How do you manage your time in the digital world? Allow us to help with three simple ideas to maximise your productivity.
Between 1980 and 2008, the use of the phrase ‘time management’ in published works rose sharply. Since 2008 though, the number of Google users seeking tips and techniques to boost their workplace productivity has fallen. In tandem with this decline – and the introduction of the smartphone – there’s been a continual rise in the search term ‘time management apps’.
The digital world we live in demands a correspondingly ‘smart’ approach to this critical workplace skill of effective time management. “Our mobile phones are more powerful than the total Apollo space engine [was],” said Ian Goldin in the TED Talk Navigating Our Political Future; today, the humble to do list, scribbled on a post-it note, seems almost quaint.
While consumer technology has clear benefits for productive workers, so to can it become one of our greatest ‘time thieves’ (log into our everywomanNetwork workbook Managing Your Time to discover yours). Discover below how technology is driving new thinking in time management.
Too many systems equals more work!
“One of the reasons we are so busy is that we end up complicating systems and adding extra work,” says Carson Tate, the author of a new book Work Simply, which advocates simplifying your approach to workplace efficiency. Likewise, with so much advice available on the subject of time management, it’s easy to get caught up in techniques that simply don’t work for your personal style. Her solution? Spend time thinking about what type of worker you are, and which approaches will be compatible in the long term.
In her book she defines four styles, summarised in the Financial Times: “Are you a people-focused Arranger, a goal-orientated Prioritiser, a Visualiser or a Planner?
“A to-do list app will satisfy a Planner but leave a Visualiser cold; they are better off using a mind-map to see what needs to be done. When managing email, a Prioritiser should set a numerical goal for the number of messages in their inbox at any time, while an Arranger, who is likely to find communicating this way dull, should line up treats to help them get through theirs.”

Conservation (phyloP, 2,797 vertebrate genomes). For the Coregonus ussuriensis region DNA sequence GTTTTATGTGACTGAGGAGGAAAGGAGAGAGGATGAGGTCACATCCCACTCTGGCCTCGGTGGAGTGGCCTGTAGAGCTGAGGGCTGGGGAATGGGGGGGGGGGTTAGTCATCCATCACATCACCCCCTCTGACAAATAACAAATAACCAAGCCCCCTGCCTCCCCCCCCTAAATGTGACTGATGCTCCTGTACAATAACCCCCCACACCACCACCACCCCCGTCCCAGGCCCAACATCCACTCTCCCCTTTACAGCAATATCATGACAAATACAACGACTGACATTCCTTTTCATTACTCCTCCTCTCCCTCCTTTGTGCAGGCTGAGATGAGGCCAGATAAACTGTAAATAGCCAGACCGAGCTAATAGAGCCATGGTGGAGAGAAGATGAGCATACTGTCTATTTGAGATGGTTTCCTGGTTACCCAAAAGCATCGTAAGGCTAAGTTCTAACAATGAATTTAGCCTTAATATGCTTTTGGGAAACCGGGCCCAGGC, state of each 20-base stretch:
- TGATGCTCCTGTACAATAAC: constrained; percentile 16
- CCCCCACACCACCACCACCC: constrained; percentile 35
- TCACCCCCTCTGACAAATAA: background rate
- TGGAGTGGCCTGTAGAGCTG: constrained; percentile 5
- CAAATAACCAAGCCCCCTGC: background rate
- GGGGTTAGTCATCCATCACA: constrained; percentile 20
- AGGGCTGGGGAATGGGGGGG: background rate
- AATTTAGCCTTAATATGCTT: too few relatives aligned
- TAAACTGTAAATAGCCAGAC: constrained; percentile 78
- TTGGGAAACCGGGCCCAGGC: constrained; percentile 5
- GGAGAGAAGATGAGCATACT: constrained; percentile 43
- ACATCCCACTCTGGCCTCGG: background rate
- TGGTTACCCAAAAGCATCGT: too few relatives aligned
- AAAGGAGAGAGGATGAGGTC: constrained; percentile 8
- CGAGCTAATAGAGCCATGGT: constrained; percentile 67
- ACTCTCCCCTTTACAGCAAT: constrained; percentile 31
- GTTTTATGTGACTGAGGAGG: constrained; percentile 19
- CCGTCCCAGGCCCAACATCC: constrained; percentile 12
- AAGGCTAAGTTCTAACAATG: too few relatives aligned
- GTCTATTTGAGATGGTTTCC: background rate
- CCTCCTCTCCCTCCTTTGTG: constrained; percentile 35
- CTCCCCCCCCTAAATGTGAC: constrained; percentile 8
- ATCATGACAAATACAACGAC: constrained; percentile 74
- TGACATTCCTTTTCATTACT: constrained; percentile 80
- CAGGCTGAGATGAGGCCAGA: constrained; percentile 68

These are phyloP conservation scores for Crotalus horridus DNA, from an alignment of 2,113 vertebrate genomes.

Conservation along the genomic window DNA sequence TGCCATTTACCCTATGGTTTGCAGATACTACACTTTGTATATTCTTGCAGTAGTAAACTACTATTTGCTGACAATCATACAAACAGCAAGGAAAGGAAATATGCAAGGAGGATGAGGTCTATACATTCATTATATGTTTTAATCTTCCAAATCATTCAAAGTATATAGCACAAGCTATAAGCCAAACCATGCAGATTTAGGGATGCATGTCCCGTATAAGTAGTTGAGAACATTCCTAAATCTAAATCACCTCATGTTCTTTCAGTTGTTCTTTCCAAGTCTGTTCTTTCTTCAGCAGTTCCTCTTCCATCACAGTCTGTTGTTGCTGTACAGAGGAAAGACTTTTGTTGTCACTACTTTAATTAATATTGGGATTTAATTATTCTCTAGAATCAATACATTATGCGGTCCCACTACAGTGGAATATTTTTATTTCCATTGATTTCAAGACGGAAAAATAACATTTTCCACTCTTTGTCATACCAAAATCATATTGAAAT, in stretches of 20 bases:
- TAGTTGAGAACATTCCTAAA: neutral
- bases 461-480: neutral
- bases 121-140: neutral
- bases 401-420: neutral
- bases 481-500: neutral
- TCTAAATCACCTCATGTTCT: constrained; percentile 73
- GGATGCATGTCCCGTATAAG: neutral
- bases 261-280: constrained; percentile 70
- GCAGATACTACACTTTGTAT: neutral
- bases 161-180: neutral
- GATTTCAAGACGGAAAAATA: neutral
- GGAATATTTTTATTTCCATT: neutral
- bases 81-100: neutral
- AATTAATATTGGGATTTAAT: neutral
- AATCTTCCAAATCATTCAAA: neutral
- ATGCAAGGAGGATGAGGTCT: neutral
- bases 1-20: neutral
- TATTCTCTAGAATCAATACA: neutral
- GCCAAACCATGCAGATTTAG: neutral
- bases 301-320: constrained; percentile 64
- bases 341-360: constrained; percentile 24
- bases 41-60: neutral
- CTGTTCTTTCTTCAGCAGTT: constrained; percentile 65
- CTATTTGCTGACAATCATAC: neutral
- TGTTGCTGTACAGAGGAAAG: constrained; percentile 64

Our popular workbook Managing Your Time is designed to get you thinking about your personal styles and find the stickiest techniques.
We’re more distracted than ever before
While technology is an enabling force for workplace productivity (a recent survey found that 55 per cent of worldwide participants attribute their productivity levels to their software, while 34 per cent say scheduling tools afford them greater work-life balance), the distraction factor of social media, email and the Internet cannot be underplayed (another survey of 5,000 Americans revealed that nearly 70 per cent admit to productivity nosedives as a result of access to connective technology).
It’s worth noting that the former survey was conducted by software creators Microsoft, and the latter by the makers of technology which temporarily blocks the websites most likely to tempt you away from the task at hand. What cannot be denied though is the enormous rise in volume and popularity of such applications.